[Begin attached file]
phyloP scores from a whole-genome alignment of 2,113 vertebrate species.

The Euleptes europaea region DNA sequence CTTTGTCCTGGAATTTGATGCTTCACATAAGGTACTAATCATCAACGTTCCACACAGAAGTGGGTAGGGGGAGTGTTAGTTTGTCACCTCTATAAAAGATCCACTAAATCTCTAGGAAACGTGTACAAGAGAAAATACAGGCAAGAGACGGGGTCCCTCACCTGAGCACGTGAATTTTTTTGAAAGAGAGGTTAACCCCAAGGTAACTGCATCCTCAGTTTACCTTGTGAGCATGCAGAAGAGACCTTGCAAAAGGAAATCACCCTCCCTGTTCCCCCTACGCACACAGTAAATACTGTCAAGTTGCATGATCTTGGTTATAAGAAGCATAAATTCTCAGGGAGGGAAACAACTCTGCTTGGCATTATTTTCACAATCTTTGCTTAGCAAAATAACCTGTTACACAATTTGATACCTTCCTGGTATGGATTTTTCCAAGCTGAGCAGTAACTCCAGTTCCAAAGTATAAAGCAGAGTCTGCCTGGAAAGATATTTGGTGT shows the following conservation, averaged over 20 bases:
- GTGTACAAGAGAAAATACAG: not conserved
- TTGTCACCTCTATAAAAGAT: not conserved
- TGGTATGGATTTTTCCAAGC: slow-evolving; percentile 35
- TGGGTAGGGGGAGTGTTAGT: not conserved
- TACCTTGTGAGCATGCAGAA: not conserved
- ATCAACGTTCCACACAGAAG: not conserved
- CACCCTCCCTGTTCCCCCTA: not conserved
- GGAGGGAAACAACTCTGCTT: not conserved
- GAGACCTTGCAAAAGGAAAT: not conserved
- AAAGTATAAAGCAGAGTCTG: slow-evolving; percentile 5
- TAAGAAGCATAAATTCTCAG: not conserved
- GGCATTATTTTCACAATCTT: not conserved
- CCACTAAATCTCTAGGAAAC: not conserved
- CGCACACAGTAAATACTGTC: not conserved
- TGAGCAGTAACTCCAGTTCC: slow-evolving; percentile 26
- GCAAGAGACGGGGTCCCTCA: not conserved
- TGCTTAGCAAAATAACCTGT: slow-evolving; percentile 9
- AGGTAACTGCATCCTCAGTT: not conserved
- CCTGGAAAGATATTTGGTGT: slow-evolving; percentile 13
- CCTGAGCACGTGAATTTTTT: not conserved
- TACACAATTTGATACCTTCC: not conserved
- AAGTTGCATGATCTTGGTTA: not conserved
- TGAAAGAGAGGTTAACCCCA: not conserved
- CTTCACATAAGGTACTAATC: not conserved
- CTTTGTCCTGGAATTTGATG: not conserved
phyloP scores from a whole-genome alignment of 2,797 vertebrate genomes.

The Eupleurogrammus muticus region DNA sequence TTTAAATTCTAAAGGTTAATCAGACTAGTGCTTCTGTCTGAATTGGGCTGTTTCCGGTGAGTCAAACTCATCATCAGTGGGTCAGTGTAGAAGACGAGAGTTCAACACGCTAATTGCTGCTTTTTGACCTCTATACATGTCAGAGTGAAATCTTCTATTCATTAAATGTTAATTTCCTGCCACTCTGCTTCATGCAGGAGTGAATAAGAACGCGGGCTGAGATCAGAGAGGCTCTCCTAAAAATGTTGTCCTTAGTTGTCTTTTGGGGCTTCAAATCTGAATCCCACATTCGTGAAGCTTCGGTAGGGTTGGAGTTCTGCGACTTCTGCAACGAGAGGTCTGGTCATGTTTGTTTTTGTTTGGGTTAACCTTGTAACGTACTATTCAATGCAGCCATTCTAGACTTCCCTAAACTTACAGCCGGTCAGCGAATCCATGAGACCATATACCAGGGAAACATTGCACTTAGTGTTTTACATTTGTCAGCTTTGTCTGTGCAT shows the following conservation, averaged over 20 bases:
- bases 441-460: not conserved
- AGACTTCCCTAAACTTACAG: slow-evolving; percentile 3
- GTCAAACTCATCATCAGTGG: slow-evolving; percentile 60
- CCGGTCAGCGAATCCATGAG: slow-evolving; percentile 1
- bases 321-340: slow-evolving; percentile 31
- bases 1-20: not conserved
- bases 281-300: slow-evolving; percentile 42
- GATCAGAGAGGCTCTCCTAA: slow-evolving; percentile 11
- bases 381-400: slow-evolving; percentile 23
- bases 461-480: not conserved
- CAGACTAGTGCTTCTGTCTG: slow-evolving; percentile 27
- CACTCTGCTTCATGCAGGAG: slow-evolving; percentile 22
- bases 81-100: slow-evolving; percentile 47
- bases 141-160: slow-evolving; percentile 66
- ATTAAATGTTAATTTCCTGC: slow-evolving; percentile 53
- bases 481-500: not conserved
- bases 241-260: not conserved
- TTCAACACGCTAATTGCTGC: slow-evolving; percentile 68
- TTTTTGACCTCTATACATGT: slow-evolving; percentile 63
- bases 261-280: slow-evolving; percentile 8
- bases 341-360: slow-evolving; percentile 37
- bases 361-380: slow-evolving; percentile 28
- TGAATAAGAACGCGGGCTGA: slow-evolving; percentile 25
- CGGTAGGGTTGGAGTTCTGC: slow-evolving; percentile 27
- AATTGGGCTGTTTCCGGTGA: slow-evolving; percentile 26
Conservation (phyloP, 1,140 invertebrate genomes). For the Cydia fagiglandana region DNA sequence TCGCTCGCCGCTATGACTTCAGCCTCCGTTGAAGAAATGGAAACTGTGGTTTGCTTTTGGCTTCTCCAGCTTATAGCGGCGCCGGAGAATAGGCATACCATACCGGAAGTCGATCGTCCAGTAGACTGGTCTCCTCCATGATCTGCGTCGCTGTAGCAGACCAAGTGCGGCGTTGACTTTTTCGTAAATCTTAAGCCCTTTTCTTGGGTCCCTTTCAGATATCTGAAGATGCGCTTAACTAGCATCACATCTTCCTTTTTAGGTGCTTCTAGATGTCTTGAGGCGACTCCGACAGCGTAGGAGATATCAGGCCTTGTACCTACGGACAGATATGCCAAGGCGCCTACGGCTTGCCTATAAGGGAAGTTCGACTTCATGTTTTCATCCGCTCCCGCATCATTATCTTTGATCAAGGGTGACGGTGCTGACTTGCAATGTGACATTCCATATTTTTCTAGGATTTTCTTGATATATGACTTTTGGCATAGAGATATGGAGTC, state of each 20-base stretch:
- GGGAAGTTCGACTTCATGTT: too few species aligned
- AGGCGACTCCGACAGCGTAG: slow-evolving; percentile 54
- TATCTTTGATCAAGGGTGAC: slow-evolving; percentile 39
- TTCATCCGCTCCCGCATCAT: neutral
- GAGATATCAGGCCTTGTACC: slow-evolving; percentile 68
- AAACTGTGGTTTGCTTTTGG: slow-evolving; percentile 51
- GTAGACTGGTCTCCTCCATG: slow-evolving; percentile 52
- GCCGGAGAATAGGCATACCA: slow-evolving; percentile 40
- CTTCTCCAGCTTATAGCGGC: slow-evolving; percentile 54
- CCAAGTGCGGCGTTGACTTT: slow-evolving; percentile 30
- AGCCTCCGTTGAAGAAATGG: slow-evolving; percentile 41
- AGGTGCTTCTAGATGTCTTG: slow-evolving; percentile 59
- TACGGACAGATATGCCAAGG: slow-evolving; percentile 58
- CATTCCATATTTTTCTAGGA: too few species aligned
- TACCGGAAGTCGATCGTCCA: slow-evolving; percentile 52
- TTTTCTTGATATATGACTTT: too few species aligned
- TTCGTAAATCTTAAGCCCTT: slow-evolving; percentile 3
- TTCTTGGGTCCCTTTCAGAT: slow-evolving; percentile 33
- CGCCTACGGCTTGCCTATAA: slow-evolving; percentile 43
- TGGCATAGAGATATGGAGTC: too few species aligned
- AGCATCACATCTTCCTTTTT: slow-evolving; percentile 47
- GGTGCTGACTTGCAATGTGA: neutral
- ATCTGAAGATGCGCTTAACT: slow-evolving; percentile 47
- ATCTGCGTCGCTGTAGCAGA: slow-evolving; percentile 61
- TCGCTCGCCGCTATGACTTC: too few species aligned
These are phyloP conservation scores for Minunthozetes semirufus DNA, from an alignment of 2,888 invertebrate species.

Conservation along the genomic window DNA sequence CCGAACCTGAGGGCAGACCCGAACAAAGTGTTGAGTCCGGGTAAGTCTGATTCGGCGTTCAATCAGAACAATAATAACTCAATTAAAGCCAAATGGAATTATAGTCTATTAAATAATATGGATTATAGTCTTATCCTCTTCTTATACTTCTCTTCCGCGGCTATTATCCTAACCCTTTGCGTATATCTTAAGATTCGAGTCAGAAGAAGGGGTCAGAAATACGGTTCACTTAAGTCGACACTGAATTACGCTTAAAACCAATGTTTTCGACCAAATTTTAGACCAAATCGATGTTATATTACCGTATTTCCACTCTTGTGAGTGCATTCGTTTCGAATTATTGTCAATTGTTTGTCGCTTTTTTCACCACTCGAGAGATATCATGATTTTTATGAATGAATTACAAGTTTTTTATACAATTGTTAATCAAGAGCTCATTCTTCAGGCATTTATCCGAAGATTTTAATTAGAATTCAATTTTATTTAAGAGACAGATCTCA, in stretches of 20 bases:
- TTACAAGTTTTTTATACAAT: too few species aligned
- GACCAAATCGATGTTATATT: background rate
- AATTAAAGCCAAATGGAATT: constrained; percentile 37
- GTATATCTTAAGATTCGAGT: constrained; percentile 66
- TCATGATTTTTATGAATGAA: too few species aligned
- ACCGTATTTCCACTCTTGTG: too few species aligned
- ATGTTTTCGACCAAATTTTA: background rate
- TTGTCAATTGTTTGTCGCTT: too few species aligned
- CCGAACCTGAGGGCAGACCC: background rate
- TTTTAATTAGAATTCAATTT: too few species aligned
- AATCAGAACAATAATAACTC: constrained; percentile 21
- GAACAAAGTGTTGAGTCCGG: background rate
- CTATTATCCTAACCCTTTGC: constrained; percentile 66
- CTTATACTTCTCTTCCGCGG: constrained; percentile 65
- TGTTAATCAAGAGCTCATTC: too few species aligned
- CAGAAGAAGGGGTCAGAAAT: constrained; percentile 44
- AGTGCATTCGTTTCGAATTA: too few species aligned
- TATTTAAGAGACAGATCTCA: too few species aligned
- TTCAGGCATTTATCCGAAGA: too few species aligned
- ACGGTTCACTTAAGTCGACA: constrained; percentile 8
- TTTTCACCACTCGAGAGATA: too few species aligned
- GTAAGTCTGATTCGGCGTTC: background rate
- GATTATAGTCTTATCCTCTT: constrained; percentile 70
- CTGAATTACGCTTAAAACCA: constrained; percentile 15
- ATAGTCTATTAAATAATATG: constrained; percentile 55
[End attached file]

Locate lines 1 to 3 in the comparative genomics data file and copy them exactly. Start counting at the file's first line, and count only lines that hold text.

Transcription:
phyloP scores from a whole-genome alignment of 2,113 vertebrate species.

The Euleptes europaea region DNA sequence CTTTGTCCTGGAATTTGATGCTTCACATAAGGTACTAATCATCAACGTTCCACACAGAAGTGGGTAGGGGGAGTGTTAGTTTGTCACCTCTATAAAAGATCCACTAAATCTCTAGGAAACGTGTACAAGAGAAAATACAGGCAAGAGACGGGGTCCCTCACCTGAGCACGTGAATTTTTTTGAAAGAGAGGTTAACCCCAAGGTAACTGCATCCTCAGTTTACCTTGTGAGCATGCAGAAGAGACCTTGCAAAAGGAAATCACCCTCCCTGTTCCCCCTACGCACACAGTAAATACTGTCAAGTTGCATGATCTTGGTTATAAGAAGCATAAATTCTCAGGGAGGGAAACAACTCTGCTTGGCATTATTTTCACAATCTTTGCTTAGCAAAATAACCTGTTACACAATTTGATACCTTCCTGGTATGGATTTTTCCAAGCTGAGCAGTAACTCCAGTTCCAAAGTATAAAGCAGAGTCTGCCTGGAAAGATATTTGGTGT shows the following conservation, averaged over 20 bases:
- GTGTACAAGAGAAAATACAG: not conserved